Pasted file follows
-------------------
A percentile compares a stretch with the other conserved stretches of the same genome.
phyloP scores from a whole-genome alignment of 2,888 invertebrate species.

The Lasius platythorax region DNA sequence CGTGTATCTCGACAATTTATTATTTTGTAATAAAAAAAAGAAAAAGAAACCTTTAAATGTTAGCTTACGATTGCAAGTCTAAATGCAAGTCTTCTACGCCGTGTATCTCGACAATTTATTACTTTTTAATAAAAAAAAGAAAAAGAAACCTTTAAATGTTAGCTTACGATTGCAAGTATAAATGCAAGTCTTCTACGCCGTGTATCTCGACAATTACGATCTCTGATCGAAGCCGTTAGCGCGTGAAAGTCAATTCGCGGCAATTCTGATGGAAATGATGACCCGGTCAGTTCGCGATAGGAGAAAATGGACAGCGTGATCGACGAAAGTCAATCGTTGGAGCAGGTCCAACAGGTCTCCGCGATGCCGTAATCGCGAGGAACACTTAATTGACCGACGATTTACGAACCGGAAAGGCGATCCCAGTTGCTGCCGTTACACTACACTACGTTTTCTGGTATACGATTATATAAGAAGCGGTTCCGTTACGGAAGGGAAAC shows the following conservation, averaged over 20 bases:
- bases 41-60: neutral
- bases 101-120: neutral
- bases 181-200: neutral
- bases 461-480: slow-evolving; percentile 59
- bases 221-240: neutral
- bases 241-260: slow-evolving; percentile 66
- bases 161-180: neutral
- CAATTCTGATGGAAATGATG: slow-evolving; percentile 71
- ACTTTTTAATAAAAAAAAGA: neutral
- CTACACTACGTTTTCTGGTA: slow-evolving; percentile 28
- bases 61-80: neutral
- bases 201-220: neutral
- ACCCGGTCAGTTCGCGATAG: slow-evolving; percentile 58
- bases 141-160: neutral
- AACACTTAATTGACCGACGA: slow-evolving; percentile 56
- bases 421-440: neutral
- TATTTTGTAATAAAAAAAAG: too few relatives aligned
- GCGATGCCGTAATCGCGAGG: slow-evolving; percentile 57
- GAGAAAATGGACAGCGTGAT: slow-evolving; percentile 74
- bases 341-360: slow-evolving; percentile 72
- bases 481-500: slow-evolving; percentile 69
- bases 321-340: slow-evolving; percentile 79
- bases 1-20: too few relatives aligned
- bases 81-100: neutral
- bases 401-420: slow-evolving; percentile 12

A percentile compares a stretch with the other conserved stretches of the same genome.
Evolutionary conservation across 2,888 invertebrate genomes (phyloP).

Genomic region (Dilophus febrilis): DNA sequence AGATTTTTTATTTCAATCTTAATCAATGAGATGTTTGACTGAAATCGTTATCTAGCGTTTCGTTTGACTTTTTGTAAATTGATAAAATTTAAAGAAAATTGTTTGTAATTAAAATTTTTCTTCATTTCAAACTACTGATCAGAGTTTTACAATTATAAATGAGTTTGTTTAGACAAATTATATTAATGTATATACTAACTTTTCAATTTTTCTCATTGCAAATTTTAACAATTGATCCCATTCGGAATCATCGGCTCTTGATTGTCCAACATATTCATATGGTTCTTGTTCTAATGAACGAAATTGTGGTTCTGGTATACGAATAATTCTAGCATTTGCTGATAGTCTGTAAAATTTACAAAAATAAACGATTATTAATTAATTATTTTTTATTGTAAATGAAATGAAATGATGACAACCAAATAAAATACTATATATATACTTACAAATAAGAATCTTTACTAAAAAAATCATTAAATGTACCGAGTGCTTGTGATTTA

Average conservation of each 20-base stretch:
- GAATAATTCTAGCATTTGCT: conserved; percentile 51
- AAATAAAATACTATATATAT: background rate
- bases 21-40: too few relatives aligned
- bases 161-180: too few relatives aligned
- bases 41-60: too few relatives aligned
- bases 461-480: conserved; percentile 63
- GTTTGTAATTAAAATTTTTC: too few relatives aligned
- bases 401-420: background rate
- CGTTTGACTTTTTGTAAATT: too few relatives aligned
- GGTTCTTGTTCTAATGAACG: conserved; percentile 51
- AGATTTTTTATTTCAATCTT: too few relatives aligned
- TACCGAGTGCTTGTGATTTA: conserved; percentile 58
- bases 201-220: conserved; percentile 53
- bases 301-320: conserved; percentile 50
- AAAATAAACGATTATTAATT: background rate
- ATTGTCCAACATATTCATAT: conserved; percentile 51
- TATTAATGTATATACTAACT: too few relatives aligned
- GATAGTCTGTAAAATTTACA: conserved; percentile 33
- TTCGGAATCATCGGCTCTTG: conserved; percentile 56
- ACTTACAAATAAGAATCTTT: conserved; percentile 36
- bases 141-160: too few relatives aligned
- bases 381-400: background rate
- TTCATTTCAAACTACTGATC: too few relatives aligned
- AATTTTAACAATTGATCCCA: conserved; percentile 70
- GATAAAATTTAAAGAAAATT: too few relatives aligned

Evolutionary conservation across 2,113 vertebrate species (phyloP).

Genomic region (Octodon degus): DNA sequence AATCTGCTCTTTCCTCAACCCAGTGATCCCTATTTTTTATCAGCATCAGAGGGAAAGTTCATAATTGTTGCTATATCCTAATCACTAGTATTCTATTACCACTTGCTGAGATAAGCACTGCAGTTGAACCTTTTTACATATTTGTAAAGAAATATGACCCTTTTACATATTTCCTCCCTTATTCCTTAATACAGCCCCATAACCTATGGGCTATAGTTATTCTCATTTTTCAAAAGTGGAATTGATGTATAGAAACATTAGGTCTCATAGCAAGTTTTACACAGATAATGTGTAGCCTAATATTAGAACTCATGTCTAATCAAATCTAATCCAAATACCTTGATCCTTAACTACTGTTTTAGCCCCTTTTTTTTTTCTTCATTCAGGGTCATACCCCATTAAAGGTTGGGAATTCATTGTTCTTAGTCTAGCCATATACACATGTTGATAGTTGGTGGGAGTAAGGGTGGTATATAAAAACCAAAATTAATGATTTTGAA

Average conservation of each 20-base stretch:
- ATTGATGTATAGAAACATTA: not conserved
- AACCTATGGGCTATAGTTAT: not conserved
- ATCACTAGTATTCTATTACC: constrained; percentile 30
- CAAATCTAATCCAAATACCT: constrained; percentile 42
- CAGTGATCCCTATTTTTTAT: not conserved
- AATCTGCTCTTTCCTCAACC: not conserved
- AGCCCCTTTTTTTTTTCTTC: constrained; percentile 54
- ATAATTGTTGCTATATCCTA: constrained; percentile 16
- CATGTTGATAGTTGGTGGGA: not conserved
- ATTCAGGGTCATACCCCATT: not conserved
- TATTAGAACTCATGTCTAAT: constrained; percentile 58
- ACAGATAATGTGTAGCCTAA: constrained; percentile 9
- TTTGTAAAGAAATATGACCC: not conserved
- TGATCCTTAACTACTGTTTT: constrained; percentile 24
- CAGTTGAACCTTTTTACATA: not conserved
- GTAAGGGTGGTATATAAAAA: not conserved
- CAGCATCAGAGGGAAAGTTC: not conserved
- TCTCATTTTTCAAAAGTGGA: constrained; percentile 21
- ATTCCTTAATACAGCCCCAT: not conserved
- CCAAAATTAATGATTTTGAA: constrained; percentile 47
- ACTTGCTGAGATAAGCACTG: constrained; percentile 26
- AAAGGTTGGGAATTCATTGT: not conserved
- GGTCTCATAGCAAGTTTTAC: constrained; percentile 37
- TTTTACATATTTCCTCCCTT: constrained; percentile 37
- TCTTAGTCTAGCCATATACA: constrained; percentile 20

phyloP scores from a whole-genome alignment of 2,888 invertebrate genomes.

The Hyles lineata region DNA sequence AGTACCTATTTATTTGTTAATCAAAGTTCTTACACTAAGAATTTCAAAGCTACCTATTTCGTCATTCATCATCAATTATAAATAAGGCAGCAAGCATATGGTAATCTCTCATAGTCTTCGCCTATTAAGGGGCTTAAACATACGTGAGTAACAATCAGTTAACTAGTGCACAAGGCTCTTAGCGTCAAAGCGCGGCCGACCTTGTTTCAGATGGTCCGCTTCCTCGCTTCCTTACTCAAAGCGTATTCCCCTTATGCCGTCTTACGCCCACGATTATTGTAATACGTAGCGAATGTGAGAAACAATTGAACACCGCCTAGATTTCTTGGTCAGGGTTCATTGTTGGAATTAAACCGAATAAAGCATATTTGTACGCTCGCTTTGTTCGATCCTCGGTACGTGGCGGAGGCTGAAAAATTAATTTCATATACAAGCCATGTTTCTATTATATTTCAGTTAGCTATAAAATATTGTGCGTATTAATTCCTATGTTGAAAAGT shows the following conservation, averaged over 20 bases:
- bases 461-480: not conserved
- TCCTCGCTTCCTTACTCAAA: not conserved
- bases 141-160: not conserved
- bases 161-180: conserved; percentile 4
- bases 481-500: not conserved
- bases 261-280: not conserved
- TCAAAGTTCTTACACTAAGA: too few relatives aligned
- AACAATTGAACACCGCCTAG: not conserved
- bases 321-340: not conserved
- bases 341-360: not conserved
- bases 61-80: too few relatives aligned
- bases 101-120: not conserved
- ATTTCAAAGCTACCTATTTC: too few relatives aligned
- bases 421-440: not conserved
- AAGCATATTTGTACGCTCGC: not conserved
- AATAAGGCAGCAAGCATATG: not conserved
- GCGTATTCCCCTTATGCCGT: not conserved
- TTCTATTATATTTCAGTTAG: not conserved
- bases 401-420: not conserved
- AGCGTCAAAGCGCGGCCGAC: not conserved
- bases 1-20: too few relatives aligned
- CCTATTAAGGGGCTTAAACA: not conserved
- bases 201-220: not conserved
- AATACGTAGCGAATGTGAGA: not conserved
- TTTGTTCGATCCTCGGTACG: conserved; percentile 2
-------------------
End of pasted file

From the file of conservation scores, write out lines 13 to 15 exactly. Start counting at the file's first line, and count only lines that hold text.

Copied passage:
- CTACACTACGTTTTCTGGTA: slow-evolving; percentile 28
- bases 61-80: neutral
- bases 201-220: neutral